Tuesday, June 03, 2008

Getting Real or is it Reel?

I've been chomping at the bit to do another film. No surprise, but what? I've written several things and none seem viable, or even of interest, so I trudge along writing more material. I'm just basically just throwing things at the wall and seeing what sticks. Some showed promise, and then fall apart. Other ideas never see the light of day.

What also gnaws at me is how I'll be able to do this. Money is short, and resources are limited. I've always been an advocate of paying people for their services, but in filmmaking a lot goes unsaid. In my late twenties I got sick and tired of hearing people complain about their money woes. I just wanted to get paid for my time. Many times I got promises or very little in monetary compensation. It soured my view on the production process. I promised myself I wouldn't do the same. Many projects that I worked on never saw the light of day. They eventually fell apart during post production, or just were simple forgotten when things got difficult. Of course this was way before the days of digital video.

It seems now everyone and their brother is making a film, and all are tauting themselves as the next Spielberg. Heck! there was even a show called "On the Lot" that was a competition between certain filmakers to make the best short. The winner got to go on to do their own film I think, so filmmaking has become a reality series. Anything for a buck right!

But reality has a way of hitting you in the face. How long do you pursue the dream? Do you give up, or do you keep on keeping on? I've always said filmmaking holds a special place for me. While many were getting into trouble, or just aimlessly drifting filmmaking held a fascination for me. I learned early it was a craft, and not for the lazy. You really had to work at filmmaking if you wanted to get good. My mistake was looking for fellow filmmakers to share the dream with. I never actually did find those filmmakers, because everyone has an agenda, and everyone else was interested in what you could do for them free of charge.

At first it was fun, but eventually reality sets in, and you become bitter. You want to know when do you get your chance, or even if you'll get the chance to do your own project. I don't want to sound bitter, but it's a hard road this filmmaking bug. Now in my 40's and a feature under my belt I find that it still isn't enough. The market has changed, and movie making is a lot different then it was when I was growing up or even when I was in college. I still want to do GOOD work, but it's hard when resources are strained, and real life interrupts. With today's gas prices you're budget for that film has gone up pretty dramatically unless your an animator, and it's only you and your creations. You animators I admire a lot, but I know how long it takes to get those shots, and how time consuming animation really is. I've even thought about doing it again. I loved stop-motion, and did a lot of it in my teens, but I love working with actors, and I really would like to do so again. Maybe it's the interaction between the artists that I love, but directing actors can be a frustrating yet rewarding experience.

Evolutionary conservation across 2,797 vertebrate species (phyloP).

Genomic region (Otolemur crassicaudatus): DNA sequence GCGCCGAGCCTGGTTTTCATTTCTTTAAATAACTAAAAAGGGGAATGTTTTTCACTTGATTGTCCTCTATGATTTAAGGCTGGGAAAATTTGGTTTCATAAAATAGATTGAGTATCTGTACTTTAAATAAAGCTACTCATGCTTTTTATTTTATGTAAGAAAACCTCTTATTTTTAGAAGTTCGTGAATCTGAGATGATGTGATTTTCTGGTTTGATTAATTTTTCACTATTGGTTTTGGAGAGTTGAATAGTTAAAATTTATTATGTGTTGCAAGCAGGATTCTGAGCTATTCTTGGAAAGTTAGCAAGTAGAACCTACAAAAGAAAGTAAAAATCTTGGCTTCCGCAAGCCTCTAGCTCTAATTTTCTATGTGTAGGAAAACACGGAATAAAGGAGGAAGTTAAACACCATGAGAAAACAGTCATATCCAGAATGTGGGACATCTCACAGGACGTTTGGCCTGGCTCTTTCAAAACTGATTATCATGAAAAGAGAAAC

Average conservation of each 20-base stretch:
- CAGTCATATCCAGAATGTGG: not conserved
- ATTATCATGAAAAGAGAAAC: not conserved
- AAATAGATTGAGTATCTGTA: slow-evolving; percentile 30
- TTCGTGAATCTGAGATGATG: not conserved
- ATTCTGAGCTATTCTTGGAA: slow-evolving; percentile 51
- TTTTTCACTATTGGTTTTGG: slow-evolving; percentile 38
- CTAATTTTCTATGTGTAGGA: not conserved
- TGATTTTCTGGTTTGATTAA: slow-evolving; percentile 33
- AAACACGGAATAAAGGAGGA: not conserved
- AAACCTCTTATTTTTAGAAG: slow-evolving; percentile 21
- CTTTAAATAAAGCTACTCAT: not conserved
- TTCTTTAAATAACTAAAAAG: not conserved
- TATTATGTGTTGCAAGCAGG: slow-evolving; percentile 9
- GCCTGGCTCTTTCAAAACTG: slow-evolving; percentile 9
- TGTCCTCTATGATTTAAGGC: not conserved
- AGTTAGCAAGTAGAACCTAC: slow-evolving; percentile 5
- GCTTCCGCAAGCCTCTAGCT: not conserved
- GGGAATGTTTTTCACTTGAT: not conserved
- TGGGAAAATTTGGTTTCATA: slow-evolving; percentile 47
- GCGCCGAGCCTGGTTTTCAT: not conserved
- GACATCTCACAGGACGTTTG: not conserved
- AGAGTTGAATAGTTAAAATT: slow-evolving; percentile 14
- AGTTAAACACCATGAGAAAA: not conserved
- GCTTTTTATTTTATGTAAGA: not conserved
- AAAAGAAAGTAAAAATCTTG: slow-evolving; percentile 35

Over at "The Bleeding Tree" blog Neil Sarver talks about indie serials that are produced for the web. One of those web shows is called "Star Trek: New Voyages". It is produced by some people in upstate New York, and it's production values and stories are quite good. How these talented folks do it with no money is simple amazing. The series makes no money, but it has attracted talent to the projects. It would be great to see the filmmakers who are involved in this get rewarded for their work, but I'm skeptical about the people who own the franchise would ever do it. Again it's the living off the good intentions of some enthusiastic and talent people that I despise. I wish the creators all the luck in the world, and hope to be proven wrong someday.

There are other serials too, which I think is a great idea in showcasing your teams talents, but making money off these ventures is still a tricky endeavor. Neil makes some good points in his blog. As for me I don't know. The Internet makes it easy to self distribute, but it's not a panacea. Maybe the answer is doing more shorts. Maybe that would be better since the net seems more designed for short attention spans. That quick fix works, and videos turn viral if their short enough and interesting enough.

In John Grogan's blog he talks about "Schlubs and their dreams " and points out to a USA Today article about a guy who worked in Home Depot now singing with the band "Boston". All because he caught the ear of Tom Scholz from an MP3 file the guy posted on his website. Maybe that's how the web works best. It allows people to do what they love and other people to hear or see it, and just maybe that someone will have the clout to make those dreams a reality. The Internet works best when it puts creative people with other creative people. Sometimes magic does strike, and careers are launched out of nowhere.

As for me the writing continues. Maybe something will come of it. There is always hope.

1 comment:

Pete Bauer said...

Something you write will finally click and you'll know you just have to make it. You'll start down the path and generate some momentum and then things will start to fall into place.

That's the way its worked for me almost every time. Just keep plugging away.